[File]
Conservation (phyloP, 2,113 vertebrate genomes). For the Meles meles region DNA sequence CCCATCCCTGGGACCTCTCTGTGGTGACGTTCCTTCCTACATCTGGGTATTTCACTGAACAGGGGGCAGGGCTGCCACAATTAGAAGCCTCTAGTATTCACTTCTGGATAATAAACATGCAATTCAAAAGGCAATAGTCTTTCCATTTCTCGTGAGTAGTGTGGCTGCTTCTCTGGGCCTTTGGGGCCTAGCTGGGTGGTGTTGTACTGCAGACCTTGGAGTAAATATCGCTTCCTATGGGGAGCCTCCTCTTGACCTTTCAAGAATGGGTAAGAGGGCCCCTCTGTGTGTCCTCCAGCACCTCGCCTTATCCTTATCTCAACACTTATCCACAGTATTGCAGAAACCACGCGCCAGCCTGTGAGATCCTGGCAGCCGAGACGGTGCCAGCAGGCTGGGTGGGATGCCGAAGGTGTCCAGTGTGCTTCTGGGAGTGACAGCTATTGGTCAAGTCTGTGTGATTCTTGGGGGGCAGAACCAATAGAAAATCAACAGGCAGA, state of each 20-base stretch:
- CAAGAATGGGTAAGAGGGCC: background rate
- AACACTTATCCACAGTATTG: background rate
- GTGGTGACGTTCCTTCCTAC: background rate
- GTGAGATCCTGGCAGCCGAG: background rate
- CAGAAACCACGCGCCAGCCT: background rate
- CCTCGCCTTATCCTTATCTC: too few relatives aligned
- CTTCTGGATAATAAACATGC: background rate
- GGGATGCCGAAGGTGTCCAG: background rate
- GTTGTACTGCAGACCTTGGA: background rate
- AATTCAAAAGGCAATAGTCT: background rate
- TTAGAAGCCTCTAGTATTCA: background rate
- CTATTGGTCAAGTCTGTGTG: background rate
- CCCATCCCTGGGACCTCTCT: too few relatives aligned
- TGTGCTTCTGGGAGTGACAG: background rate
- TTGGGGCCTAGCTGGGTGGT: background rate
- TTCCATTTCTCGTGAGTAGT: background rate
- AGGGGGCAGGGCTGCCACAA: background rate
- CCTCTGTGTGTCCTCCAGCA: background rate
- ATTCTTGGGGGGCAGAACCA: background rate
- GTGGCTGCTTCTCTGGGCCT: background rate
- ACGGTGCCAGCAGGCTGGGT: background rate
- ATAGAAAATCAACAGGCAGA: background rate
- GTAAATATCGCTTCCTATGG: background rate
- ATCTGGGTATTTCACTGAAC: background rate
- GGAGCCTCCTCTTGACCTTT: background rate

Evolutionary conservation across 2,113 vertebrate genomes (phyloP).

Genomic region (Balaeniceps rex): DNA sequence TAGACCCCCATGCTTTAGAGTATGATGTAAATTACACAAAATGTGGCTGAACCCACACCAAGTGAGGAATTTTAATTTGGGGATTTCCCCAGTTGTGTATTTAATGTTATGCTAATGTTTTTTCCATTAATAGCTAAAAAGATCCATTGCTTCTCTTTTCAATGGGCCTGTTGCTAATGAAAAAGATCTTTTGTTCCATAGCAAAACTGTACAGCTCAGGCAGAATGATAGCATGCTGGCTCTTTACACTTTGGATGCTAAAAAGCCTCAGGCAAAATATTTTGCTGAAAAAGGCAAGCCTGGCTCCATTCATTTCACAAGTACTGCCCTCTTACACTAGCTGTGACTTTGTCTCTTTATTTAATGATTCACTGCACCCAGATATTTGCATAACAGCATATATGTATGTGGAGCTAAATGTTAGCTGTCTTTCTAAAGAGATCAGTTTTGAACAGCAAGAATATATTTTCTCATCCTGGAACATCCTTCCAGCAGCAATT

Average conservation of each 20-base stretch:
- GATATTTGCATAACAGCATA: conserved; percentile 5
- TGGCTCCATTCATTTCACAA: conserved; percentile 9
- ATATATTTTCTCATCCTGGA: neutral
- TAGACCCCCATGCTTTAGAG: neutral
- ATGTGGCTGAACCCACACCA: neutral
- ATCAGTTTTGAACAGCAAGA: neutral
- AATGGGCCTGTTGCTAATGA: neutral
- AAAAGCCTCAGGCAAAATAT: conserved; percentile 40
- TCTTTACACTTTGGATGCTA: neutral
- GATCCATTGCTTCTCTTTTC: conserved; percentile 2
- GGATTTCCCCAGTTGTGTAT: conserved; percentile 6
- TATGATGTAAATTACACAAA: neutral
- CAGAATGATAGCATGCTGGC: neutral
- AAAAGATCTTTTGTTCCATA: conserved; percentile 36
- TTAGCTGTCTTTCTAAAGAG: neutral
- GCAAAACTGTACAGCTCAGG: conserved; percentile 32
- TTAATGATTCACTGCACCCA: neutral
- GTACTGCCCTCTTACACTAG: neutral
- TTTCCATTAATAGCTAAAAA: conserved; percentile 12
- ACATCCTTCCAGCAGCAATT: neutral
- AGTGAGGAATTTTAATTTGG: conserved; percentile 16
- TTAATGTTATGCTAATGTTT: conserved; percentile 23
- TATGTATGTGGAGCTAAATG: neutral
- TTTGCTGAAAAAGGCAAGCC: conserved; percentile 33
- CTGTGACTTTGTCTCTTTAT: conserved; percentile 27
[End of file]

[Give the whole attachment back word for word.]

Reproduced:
Conservation (phyloP, 2,113 vertebrate genomes). For the Meles meles region DNA sequence CCCATCCCTGGGACCTCTCTGTGGTGACGTTCCTTCCTACATCTGGGTATTTCACTGAACAGGGGGCAGGGCTGCCACAATTAGAAGCCTCTAGTATTCACTTCTGGATAATAAACATGCAATTCAAAAGGCAATAGTCTTTCCATTTCTCGTGAGTAGTGTGGCTGCTTCTCTGGGCCTTTGGGGCCTAGCTGGGTGGTGTTGTACTGCAGACCTTGGAGTAAATATCGCTTCCTATGGGGAGCCTCCTCTTGACCTTTCAAGAATGGGTAAGAGGGCCCCTCTGTGTGTCCTCCAGCACCTCGCCTTATCCTTATCTCAACACTTATCCACAGTATTGCAGAAACCACGCGCCAGCCTGTGAGATCCTGGCAGCCGAGACGGTGCCAGCAGGCTGGGTGGGATGCCGAAGGTGTCCAGTGTGCTTCTGGGAGTGACAGCTATTGGTCAAGTCTGTGTGATTCTTGGGGGGCAGAACCAATAGAAAATCAACAGGCAGA, state of each 20-base stretch:
- CAAGAATGGGTAAGAGGGCC: background rate
- AACACTTATCCACAGTATTG: background rate
- GTGGTGACGTTCCTTCCTAC: background rate
- GTGAGATCCTGGCAGCCGAG: background rate
- CAGAAACCACGCGCCAGCCT: background rate
- CCTCGCCTTATCCTTATCTC: too few relatives aligned
- CTTCTGGATAATAAACATGC: background rate
- GGGATGCCGAAGGTGTCCAG: background rate
- GTTGTACTGCAGACCTTGGA: background rate
- AATTCAAAAGGCAATAGTCT: background rate
- TTAGAAGCCTCTAGTATTCA: background rate
- CTATTGGTCAAGTCTGTGTG: background rate
- CCCATCCCTGGGACCTCTCT: too few relatives aligned
- TGTGCTTCTGGGAGTGACAG: background rate
- TTGGGGCCTAGCTGGGTGGT: background rate
- TTCCATTTCTCGTGAGTAGT: background rate
- AGGGGGCAGGGCTGCCACAA: background rate
- CCTCTGTGTGTCCTCCAGCA: background rate
- ATTCTTGGGGGGCAGAACCA: background rate
- GTGGCTGCTTCTCTGGGCCT: background rate
- ACGGTGCCAGCAGGCTGGGT: background rate
- ATAGAAAATCAACAGGCAGA: background rate
- GTAAATATCGCTTCCTATGG: background rate
- ATCTGGGTATTTCACTGAAC: background rate
- GGAGCCTCCTCTTGACCTTT: background rate

Evolutionary conservation across 2,113 vertebrate genomes (phyloP).

Genomic region (Balaeniceps rex): DNA sequence TAGACCCCCATGCTTTAGAGTATGATGTAAATTACACAAAATGTGGCTGAACCCACACCAAGTGAGGAATTTTAATTTGGGGATTTCCCCAGTTGTGTATTTAATGTTATGCTAATGTTTTTTCCATTAATAGCTAAAAAGATCCATTGCTTCTCTTTTCAATGGGCCTGTTGCTAATGAAAAAGATCTTTTGTTCCATAGCAAAACTGTACAGCTCAGGCAGAATGATAGCATGCTGGCTCTTTACACTTTGGATGCTAAAAAGCCTCAGGCAAAATATTTTGCTGAAAAAGGCAAGCCTGGCTCCATTCATTTCACAAGTACTGCCCTCTTACACTAGCTGTGACTTTGTCTCTTTATTTAATGATTCACTGCACCCAGATATTTGCATAACAGCATATATGTATGTGGAGCTAAATGTTAGCTGTCTTTCTAAAGAGATCAGTTTTGAACAGCAAGAATATATTTTCTCATCCTGGAACATCCTTCCAGCAGCAATT

Average conservation of each 20-base stretch:
- GATATTTGCATAACAGCATA: conserved; percentile 5
- TGGCTCCATTCATTTCACAA: conserved; percentile 9
- ATATATTTTCTCATCCTGGA: neutral
- TAGACCCCCATGCTTTAGAG: neutral
- ATGTGGCTGAACCCACACCA: neutral
- ATCAGTTTTGAACAGCAAGA: neutral
- AATGGGCCTGTTGCTAATGA: neutral
- AAAAGCCTCAGGCAAAATAT: conserved; percentile 40
- TCTTTACACTTTGGATGCTA: neutral
- GATCCATTGCTTCTCTTTTC: conserved; percentile 2
- GGATTTCCCCAGTTGTGTAT: conserved; percentile 6
- TATGATGTAAATTACACAAA: neutral
- CAGAATGATAGCATGCTGGC: neutral
- AAAAGATCTTTTGTTCCATA: conserved; percentile 36
- TTAGCTGTCTTTCTAAAGAG: neutral
- GCAAAACTGTACAGCTCAGG: conserved; percentile 32
- TTAATGATTCACTGCACCCA: neutral
- GTACTGCCCTCTTACACTAG: neutral
- TTTCCATTAATAGCTAAAAA: conserved; percentile 12
- ACATCCTTCCAGCAGCAATT: neutral
- AGTGAGGAATTTTAATTTGG: conserved; percentile 16
- TTAATGTTATGCTAATGTTT: conserved; percentile 23
- TATGTATGTGGAGCTAAATG: neutral
- TTTGCTGAAAAAGGCAAGCC: conserved; percentile 33
- CTGTGACTTTGTCTCTTTAT: conserved; percentile 27